When you're exposed to 100 percent oxygen, really good things can happen to your body. —Dr. Peter Clemens
OGDEN — William Calton could barely wiggle his toes, he was dehydrated and had gotten very little rest.
But the Ogden man had traveled too far to give up and go home — and he was just hours away from reaching the top of Mt. Everest, the world's highest peak.
"It was a once in a lifetime opportunity. Some people make it and some people don't, but I definitely thought we'd be some of the ones who did," Calton said Friday. "After all this time and all this money, do you turn around for some cold toes?"
The 51-year-old was one of nearly 200 climbers who made the summit of the 29,035-foot mountain on May 19, a victory that he called "short and sweet."
After quickly savoring the view from the peak — he recalls "a beautiful blue sky over numerous snow-covered peaks below" — the next thing Calton remembers is waking up 15 feet from the trail leading down the mountain. He had been cut from the tethered cord that was keeping him on track and his gloves and camera were missing.
"I have no hard feelings. It's survival of the fittest out there," Calton said. "But some wild things started happening up there."
Doctors say Calton must have experienced some high-altitude cerebral edema, causing him to fade in and out of consciousness. He had to have fallen because his body was badly bruised, he had a concussion, two broken ribs and a collapsed lung. His liver and kidneys were also failing, having not been properly hydrated for the intense climb. And his feet were already turning purple from the prolonged exposure to cold weather at such high altitudes.
"I had to focus on the journey," he said. "We'd read about Everest forever … to finally be there, we were thrilled."
Calton and his friend, Tom Burton, had left Ogden on March 24 to travel to Nepal. They joined up with a couple of other climbers and assumed they had found the deal of a lifetime. It was a less expensive and affordable trip to Everest's peak, which would be made with the support of Sherpas, but without a guide.
The two had climbed some of the world's tallest mountains together. They'd made it up Alaska's McKinley, Argentina's Aconcagua and others. It only seemed natural that Everest would be next.
They trained more than a year for what turned out to be a 72-day expedition and the well-conditioned climbers believed they were ready for whatever the mountain gave them. Calton said he had top-of-the-line gear to make the trek and while he made it to the summit, he wasn't sure he'd make it home.
A traffic jam of climbers, all of whom had waited for "a good weather window" to make the summit, slowed the pace and led to dangerous conditions for Calton, which later led to his fall.
According to worldwide media reports from May, it was the most crowded the mountain had ever been; at least four climbers had died, while others had gotten lost.
"Something happened to me at around 27,000 feet," Calton said. "I don't remember Camp 4 or Camp 3." He said other climbers in his group did not stop yelling at him, saying "get up and hike or you'll be a permanent fixture up here."
He could walk for a minute, would collapse to rest and repeat, taking 11 hours to do what others did in three or four hours. After making it down to 22,000 feet, Calton was airlifted off the mountain in the highest helicopter rescue in the world.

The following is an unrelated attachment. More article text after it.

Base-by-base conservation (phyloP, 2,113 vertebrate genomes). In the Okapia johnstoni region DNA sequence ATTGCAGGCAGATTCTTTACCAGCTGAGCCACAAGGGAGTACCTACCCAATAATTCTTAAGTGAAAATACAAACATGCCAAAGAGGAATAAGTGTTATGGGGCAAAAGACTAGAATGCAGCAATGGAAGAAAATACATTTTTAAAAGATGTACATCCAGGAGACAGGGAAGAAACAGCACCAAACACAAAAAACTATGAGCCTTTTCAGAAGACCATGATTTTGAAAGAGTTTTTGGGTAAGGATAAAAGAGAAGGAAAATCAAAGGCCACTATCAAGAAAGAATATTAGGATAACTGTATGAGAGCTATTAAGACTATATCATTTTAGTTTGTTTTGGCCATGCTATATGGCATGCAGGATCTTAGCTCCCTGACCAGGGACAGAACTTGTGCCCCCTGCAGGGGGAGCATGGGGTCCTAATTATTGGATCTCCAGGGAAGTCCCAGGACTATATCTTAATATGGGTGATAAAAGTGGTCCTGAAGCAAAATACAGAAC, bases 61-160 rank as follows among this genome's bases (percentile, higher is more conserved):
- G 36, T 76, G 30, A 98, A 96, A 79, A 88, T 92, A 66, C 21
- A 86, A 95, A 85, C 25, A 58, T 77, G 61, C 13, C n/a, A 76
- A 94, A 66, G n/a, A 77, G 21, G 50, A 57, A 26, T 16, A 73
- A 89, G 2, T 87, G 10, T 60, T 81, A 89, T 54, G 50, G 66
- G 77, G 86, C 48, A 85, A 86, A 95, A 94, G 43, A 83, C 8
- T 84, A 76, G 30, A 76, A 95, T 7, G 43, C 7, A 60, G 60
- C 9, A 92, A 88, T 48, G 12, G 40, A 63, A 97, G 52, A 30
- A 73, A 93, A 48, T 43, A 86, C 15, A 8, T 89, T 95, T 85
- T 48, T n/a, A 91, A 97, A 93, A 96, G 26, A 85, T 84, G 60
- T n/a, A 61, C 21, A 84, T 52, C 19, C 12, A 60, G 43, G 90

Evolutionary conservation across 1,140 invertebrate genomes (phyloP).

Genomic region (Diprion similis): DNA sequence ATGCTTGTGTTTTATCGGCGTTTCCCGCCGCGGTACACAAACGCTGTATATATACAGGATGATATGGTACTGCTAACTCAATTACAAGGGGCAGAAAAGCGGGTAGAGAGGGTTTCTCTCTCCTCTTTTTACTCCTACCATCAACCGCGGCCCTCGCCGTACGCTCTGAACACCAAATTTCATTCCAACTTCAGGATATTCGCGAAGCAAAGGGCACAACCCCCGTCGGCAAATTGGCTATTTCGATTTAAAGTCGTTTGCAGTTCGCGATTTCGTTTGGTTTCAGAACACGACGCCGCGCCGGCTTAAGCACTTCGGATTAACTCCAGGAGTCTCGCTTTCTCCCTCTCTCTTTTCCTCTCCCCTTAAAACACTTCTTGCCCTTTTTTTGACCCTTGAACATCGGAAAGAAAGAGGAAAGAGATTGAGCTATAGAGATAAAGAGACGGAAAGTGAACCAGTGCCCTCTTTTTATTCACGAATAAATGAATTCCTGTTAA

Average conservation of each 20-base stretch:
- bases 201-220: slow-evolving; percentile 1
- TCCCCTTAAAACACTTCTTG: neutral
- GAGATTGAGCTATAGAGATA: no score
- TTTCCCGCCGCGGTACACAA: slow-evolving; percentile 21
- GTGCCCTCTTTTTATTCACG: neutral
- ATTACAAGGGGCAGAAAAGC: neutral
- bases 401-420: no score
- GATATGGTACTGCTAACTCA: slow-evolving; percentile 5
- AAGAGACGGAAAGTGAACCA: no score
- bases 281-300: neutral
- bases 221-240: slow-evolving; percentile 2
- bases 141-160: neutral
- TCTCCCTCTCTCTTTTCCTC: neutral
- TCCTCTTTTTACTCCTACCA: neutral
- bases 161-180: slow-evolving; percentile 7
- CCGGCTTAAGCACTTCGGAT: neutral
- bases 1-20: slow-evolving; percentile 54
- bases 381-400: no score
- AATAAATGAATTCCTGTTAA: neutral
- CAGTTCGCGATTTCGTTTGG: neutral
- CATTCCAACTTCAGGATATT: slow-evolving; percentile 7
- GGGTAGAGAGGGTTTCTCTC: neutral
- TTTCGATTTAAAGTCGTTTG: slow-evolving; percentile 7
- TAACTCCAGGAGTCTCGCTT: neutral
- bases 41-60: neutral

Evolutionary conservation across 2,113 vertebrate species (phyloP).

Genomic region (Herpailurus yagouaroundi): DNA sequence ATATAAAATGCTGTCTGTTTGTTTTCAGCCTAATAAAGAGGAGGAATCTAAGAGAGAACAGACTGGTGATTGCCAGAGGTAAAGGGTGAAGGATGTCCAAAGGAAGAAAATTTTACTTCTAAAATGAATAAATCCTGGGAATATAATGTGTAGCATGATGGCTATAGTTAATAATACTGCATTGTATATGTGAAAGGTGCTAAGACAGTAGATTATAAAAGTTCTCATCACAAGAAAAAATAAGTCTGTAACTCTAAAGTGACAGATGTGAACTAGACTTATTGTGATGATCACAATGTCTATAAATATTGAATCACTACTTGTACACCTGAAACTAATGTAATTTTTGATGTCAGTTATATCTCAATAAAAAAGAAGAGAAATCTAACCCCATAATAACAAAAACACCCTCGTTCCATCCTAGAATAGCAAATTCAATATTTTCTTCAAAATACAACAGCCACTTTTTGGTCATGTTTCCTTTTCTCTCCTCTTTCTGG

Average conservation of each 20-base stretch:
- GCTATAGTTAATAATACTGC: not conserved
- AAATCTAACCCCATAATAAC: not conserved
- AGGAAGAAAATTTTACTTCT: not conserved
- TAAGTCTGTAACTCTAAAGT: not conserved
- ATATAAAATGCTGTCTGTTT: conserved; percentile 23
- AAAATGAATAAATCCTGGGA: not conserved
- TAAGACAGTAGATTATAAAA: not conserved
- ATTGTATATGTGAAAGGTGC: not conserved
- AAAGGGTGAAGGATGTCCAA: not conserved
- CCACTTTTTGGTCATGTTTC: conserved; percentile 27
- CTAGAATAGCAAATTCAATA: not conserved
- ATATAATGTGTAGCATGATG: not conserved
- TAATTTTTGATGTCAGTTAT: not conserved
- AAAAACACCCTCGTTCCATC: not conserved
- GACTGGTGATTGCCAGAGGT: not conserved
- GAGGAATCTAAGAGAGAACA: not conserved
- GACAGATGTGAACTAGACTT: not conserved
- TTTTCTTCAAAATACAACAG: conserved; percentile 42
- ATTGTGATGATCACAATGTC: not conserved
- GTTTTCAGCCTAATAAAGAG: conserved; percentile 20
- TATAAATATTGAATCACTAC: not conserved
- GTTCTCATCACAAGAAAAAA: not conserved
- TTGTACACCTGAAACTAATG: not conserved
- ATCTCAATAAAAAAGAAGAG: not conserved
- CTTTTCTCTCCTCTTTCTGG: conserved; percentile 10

After several days of treatment at a hospital in Katmandu, Calton returned home to Ogden, albeit with enormously swollen and painful feet. The full-time landscaper and avid runner realized that his entire lifestyle would change if he didn't get help.
"I was looking at a totally new way of life, one I knew I wouldn't enjoy," he said.
When the blackened toes just wouldn't heal, Calton sought help locally, at the Ogden Regional Medical Center's Wound Care and Hyperbaric Center.
Hyperbaric treatment for frostbite is still investigational, said Dr. Peter Clemens, director of services at the center. The atmospheric pressure chambers are typically used to treat diabetics or those with carbon monoxide poisoning and sometimes used to nurture stubborn post-operative wounds or bone infections. Insurance companies also don't cover the treatment for experimental use.
Despite Calton's injuries, Clemens said the climber was in tremendous shape and could benefit from the treatment.
"When you're exposed to 100 percent oxygen, really good things can happen to your body," Clemens said, fully expecting Calton to lose some tissue from his severely frostbitten toes. It had been 17 days since coming off Everest.
"The sooner you receive hyperbaric treatment, the better," Clemens said. "We get in and we save those cells from the ultimate problem of death."
Calton spent three weeks, 90 minutes each day, under two-and-a-half times the amount of pressure found in the normal atmosphere. He said the "dive," which mimics the pressure found by going under sea water and facilitates the movement of pure oxygen through the blood, is warm and humid, as well as quiet.
Calton's quick recovery, Clemens said, has been "astounding" and will likely end up in medical journals as scientific evidence supporting the treatment.
Though he nearly lost his life, and ultimately, his toes, Calton said he'd "go back (to Everest) in a heartbeat."
"I think everyone picks their poison. Some people golf every Saturday or Sunday, twice a week," he said. "I love mountaineering and climbing mountains."